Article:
Update 2: We learned more about CAR25's future on Monday night. The Finance and Personnel Committee voted unanimously to use $30,000 set aside in the 2009 budget for a part-time employee that was never hired to help the cable-access channel move into a larger office in the City Hall Annex. (CAR25 is now in the Annex's basement.) The move will start on Jan. 4.
What remains unclear is how extra money in CAR25's 2010 budget will be used. One idea is to buy equipment to tie the station into the AT&T Uverse package, which would also allow the city to stream CAR25 online and broadcast live from the City Hall. Another idea is to use the money to hire a consultant to create programming for CAR25.
Update: Here's a few more specifics on CAR25's budget. The city budgeted $80,860 for CAR25 in 2009. That number jumped to $115,903 in 2010. The bulk of the increase came under "operating expenditures," which jumped from $4,125 in 2009 to $44,375 in 2010. "Inter-Departmental" costs increased from $8,618 in 2009 to $14,500 in the 2010 budget. To offset some of the increase, "Salaries & Fringe Benefits" were cut from $67,891 in 2009 to $57,028 in the 2010 budget.
Original: CAR25 is getting attention from city leaders.
At issue is how to spend an additional $35,000 in the cable access station's 2010 budget. The money came from allocating an additional 5 percent from the city's telecommunications franchise fee paid by cable TV subscribers.
We're told some would like to use the money to hire consultants to create new programming for the station. The mayor's budget proposal alluded to this by suggesting the additional money will be used to pay for informational videos regarding "water, parks, streets, fire, police, health and other matters of public concern."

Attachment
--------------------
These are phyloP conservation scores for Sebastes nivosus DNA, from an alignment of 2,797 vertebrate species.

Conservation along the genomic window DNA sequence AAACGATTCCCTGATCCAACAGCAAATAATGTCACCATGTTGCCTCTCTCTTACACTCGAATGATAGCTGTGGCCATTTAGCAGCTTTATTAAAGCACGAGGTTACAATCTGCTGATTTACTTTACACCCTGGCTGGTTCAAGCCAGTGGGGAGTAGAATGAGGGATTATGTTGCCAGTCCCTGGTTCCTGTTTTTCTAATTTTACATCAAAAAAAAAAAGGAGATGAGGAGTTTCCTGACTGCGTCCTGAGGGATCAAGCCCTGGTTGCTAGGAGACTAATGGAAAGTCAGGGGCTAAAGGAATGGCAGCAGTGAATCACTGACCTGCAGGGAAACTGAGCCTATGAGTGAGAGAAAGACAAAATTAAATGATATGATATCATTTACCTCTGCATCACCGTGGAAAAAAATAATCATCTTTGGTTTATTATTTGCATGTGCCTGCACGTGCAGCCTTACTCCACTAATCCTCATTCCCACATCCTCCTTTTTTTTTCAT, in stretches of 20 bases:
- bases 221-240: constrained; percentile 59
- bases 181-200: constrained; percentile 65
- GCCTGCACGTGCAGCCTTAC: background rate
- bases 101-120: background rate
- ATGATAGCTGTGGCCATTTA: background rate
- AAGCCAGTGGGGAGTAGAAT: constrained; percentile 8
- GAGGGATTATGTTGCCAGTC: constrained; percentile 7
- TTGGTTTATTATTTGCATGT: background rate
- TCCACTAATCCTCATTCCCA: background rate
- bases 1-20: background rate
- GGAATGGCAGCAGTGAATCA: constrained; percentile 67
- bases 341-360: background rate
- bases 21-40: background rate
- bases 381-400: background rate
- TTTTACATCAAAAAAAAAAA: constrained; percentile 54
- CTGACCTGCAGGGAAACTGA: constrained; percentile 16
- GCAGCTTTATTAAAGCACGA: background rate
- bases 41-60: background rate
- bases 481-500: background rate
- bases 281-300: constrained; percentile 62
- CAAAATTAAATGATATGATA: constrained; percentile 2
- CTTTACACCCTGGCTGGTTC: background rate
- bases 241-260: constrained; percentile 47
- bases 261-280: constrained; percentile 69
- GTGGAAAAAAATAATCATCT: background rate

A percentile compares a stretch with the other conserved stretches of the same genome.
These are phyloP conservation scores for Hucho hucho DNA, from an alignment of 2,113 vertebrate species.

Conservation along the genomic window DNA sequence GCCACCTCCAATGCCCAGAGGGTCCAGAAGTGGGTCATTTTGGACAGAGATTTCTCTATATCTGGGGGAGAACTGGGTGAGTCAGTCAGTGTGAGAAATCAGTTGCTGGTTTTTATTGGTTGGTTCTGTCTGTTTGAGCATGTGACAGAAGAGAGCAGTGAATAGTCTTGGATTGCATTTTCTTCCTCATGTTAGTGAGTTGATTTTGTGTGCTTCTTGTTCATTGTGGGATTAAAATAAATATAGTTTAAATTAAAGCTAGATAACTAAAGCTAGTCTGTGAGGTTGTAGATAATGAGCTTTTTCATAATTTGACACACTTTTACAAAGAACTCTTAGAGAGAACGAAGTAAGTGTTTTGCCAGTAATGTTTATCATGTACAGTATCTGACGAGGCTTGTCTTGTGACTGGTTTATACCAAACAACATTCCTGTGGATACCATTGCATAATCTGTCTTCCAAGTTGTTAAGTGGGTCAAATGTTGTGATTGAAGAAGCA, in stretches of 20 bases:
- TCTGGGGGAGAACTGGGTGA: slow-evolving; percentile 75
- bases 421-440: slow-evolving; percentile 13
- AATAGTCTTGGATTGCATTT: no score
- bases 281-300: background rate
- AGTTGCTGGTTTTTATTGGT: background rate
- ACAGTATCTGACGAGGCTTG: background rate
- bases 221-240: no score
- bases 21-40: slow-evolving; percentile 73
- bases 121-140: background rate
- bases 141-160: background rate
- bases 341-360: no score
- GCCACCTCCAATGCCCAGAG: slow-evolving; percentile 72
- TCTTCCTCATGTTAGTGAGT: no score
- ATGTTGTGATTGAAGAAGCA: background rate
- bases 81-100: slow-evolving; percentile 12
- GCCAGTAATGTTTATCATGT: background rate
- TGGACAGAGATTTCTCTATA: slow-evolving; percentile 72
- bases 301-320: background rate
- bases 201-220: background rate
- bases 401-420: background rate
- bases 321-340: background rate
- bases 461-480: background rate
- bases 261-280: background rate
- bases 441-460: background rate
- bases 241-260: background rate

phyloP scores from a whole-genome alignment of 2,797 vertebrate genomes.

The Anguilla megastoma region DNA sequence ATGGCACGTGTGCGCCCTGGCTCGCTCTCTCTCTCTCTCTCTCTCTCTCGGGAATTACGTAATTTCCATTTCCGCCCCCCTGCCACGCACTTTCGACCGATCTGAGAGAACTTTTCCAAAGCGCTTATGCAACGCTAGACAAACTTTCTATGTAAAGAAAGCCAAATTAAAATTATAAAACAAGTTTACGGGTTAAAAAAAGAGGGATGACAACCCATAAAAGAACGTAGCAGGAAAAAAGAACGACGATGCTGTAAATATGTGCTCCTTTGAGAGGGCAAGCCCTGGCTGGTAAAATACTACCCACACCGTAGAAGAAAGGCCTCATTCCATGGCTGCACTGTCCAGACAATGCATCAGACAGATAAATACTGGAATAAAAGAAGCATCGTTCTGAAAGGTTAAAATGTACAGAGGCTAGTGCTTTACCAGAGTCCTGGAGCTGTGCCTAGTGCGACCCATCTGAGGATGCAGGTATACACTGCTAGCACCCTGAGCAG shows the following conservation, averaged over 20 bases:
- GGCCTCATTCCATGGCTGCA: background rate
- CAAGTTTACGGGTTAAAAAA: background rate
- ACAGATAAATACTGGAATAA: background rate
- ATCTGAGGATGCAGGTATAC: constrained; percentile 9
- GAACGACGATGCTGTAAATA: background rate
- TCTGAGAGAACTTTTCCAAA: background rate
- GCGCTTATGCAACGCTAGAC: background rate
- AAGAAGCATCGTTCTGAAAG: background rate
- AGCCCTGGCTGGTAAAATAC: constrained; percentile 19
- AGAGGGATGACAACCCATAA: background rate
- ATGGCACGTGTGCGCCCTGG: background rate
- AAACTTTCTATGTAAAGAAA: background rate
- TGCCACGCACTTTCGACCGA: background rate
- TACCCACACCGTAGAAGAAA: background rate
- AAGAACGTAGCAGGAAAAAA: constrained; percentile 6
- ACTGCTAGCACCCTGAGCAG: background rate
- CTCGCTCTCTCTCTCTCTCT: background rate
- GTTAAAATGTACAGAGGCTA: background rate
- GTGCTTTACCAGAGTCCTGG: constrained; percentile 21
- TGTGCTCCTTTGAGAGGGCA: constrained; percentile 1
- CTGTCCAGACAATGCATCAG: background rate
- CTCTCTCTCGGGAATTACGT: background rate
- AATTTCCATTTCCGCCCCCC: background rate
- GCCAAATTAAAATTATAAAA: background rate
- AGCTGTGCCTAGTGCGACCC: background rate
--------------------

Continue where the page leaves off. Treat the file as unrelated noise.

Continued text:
Insiders tell us the new programming would be used to hire consultants to create the informational videos. But some are skeptical. They'd rather see the money used to buy new equipment, tie the station into AT&T's cable system (CAR25 is currently unavailable to AT&T subscribers) and create the ability for live CAR25 broadcasts (for example, to broadcast City Council meetings).
Some are also worried about past efforts to hire consultants for CAR25. Former Mayor Gary Becker spent $30,000 on consultants with little to show for the money, according to insiders.
So the debate appears to center around spending the money on consultants or equipment for CAR25. Look for a decision to be made on the money in the next few weeks. The city's Cable TV Commission meets Jan. 18 and we're told a decision will be made before that meeting.